Ghost Garage further promises a total drivetrain output of 500 horsepower, safety upgrades, all-new interior bits and pieces, all-new seating, and three years or 50k miles (80k kilometers) of warranty, whichever comes first.
Engineering and manufacturing operations are handled by the Osirius Group, whose chief executive officer is Tim Smith. The reason they chose Jeep’s full-size utility vehicle for this restomod is rather simple. Since its launch in the 1960s, the Wagoneer and its more luxurious variants have proven themselves in the suburbs and off the beaten path as well. They’re also particularly simple machines, which reassured a lot of mechanically-inclined owners given that Kaiser and AMC aren’t known for particularly reliable engines.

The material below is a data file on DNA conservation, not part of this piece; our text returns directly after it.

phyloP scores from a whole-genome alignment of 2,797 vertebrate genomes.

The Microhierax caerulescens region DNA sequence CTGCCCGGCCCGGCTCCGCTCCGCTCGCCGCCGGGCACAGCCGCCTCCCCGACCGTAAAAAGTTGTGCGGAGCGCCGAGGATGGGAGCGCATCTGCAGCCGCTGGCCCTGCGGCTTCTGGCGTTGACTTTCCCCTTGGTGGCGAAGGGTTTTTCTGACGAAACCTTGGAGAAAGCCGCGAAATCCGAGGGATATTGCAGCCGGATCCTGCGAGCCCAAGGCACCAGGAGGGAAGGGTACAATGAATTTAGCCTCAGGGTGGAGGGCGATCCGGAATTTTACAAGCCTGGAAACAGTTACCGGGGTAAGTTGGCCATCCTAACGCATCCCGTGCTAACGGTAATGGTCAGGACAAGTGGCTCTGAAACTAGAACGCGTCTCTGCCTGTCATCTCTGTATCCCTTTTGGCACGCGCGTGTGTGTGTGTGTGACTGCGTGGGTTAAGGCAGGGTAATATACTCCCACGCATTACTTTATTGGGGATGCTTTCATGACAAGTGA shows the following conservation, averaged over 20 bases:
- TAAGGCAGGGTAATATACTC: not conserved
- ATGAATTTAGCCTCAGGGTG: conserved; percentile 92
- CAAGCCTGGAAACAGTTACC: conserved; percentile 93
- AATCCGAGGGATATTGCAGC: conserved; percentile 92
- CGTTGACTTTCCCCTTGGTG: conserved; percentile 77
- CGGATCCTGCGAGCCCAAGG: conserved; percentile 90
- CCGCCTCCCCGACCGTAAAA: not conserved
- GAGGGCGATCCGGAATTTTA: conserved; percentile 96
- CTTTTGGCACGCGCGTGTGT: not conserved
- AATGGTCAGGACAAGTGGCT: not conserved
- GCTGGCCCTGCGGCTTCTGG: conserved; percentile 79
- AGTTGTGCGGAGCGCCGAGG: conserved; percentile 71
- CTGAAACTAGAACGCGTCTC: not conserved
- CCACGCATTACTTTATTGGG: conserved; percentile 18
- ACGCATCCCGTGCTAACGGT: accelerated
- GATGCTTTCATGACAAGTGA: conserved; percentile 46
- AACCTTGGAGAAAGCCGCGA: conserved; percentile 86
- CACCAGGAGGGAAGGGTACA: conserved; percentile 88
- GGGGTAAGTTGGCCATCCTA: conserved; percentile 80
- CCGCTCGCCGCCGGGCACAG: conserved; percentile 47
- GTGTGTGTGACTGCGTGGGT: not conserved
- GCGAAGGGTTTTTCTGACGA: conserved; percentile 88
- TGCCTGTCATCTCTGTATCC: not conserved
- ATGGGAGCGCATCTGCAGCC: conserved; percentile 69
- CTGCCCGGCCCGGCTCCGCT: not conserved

Most importantly, the Brooks Stevens-designed Wagoneer paved the way for luxury SUVs with the Super Wagoneer of 1966. A few years later, the Land Rover Range Rover brought the luxury SUV into the mainstream.
“A new generation of buyers are entering the classic vehicle market, looking for a blend of tradition and technology,” said Ghost Garage co-founder Tim Smith. “Our company was conceived to break through the hobby-shop approach to restomods by offering the levels of quality and efficiency associated with luxury automotive brands. The Ghost Garage was created to enable world-class quality restomod vehicles to be accessible to a much wider audience. We want restomod vehicles to be a credible, reliable, and desirable alternative to a mainstream production vehicle,” he concluded.